“Really good customer service is rare? Why, because it’s personalised and appropriate, non-standard, sometimes time consuming, interactive and individualised rather than transactional?”
The heart of customer service is at the frontline, but that frontline is blurring into multiple contact points.
You’ve already made up your mind you want or need something, perhaps to solve a problem you’ve got: a leaky pipe, you’re cold or hungry, you want to get someplace on your own set of wheels, you’re tired of your hair. But you’re not exactly sure what you want, how much it’s going to cost, whether its good value. The marketers have done a great job streaming doubts into your head, through the idiot box, and through so many new channels that traditional media are gasping at the options (and grasping with historical indecision). You’ve already made a decision to do something.
You want to be reassured, offered understandable and relevant advice to help you make a selection, of the myriad of choice. You don’t want to seem a fool, you’re not the expert, but it is your money. So you do the customer service dance, battle the mean streets, imagining you can research and define what you’re after by wandering for a while – in a daze of regurgitated technical speak and chewing gum being popped in your face.
Then you find them, your saviour, the solution. They solve your problem, they give answers you understand in your language, they make you feel good about life again. You let them swipe the card, subconsciously enter your PIN, and let the solution flood through your veins for a while.
You eventually found good service – this time, but weakened by the effort you crawl back to your comforting, away from the madding crowds zen space on wheels, to the nearest coffee refueling station and finally home. You forgot what your problem was, and next morning you find a shiny plastic bag cluttering up the hall. But you remember the smile, the pleasant interaction – just like going to the dentists..
There is still the chance to find great customer service in real life, off the web. Such as my recent experience at the unlikely but just wonderful service ‘tour de force’ that is Coupland’s Bakeries, Barrington Mall, Christchurch. Read here for why.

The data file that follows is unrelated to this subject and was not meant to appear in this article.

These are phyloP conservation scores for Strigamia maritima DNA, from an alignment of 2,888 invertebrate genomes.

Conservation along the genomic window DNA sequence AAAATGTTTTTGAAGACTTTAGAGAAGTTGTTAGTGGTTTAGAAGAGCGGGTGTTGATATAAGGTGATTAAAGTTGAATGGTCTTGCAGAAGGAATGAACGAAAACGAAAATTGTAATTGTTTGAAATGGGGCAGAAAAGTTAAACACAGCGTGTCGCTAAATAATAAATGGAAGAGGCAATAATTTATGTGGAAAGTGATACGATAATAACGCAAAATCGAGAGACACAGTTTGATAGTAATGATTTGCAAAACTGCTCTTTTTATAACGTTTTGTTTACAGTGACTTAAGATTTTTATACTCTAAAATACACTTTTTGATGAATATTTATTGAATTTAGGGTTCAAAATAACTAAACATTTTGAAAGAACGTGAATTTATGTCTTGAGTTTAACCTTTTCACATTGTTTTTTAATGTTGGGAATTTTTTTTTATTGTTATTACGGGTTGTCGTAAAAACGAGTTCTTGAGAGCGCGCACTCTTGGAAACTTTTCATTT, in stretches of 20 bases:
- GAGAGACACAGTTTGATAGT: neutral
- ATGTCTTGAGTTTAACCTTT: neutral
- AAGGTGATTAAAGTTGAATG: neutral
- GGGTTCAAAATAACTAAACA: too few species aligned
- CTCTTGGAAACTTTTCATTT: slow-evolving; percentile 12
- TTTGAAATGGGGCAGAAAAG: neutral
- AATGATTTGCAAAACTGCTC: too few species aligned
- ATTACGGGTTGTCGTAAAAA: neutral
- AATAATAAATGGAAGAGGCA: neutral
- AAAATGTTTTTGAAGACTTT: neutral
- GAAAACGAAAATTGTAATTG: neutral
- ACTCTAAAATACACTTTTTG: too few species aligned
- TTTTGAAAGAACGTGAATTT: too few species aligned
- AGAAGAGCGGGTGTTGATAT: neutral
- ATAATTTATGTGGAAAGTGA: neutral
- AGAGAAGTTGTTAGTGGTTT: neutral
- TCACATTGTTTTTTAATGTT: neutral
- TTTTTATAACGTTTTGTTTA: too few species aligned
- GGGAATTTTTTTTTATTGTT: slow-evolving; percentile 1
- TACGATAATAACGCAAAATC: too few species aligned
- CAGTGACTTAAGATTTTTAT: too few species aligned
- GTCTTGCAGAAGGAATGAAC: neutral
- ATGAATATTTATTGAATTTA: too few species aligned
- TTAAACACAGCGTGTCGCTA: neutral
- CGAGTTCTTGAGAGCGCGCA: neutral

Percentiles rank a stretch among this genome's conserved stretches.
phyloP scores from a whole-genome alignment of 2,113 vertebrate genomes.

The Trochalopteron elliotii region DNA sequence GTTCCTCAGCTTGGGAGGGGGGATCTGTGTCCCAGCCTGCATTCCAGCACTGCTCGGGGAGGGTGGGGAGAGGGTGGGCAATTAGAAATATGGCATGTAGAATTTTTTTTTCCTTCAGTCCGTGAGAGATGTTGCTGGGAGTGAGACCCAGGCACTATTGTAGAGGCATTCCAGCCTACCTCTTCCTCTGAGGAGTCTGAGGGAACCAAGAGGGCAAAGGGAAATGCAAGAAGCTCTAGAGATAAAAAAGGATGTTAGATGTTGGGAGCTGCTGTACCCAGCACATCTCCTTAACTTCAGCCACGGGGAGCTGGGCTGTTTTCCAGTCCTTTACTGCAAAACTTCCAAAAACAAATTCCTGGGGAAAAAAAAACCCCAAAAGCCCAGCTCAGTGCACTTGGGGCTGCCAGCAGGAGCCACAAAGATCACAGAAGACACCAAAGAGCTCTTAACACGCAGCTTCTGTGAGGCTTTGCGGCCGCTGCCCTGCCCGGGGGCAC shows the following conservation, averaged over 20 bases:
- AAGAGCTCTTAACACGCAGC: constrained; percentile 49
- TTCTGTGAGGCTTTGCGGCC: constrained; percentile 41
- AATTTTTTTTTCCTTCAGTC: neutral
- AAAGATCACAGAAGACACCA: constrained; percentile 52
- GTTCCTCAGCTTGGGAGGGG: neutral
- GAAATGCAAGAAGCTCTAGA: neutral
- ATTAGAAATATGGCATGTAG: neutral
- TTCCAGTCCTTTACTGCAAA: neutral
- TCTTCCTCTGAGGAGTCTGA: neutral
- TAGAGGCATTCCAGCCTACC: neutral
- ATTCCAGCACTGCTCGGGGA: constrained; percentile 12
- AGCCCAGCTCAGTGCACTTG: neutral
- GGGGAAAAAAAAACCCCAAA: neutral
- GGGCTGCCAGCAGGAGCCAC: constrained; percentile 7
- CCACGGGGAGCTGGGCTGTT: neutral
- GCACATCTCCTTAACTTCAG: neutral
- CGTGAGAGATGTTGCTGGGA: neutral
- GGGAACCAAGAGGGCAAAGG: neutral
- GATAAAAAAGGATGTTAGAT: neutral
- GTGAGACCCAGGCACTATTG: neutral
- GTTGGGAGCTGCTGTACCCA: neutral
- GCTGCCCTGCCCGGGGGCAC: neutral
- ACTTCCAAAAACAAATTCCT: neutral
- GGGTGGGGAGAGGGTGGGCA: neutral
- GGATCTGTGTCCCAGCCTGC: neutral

“How businesses interact and interface with the multiple consumer contact points or moments of truth, will define if, and how brands succeed for the future.”
“Sir or Madam, may we suggest scouting your options online next time?” Convenience, service, price, service, information, service, comfort, service, choice, service.. did it mention service anywhere? When it’s not only better value overall (to be covered in a separate article), but also easier to get good, relevant answers from (sometimes live online, usually on the end of a phone) help staff, quick delivery, even from the other side of the Earth. Have people tired of the difficulty of the physical interactions, the rarity of genuine, face to face appropriate service?
How businesses interact and interface with the multiple consumer contact points or moments of truth, will define if, and how brands succeed for the future. It’s always been the case, but just now and going forwards, it’s going to require a more hands-off, bottom up approach that can’t be micro-managed. It was simple in the old days, they came through the door, or picked up the phone. Now they email, they check you out via a heap of social media sites, and comparative shopping portals that rate their overall experience with you. F&P are finding that consumer power in the States is causing them some ‘heat’, to which they’ve had to respond (news article here). Why not just organise it better in the first place? Set the tone, get good people in the right places, make sure the systems are consumer centred*, and let them get on with it, as your ‘customer service department’ of old doesn’t exist anymore.
Food for thought, whilst nibbling on a very tasty Coupland’s Jumbo cookie. The Black Forest flavour is divine..
43words ©David Binstead. 2011. All rights reserved.
*As an example of exemplary systems design and execution, Google have just re-designed the interface of some of their suite of goodies, including search, gmail and maps. Why? To make it easier and more intuitive to use their products. Ease equals path of least resistance. Business, with a good product, and an elegant, usable customer contact interface, will thrive…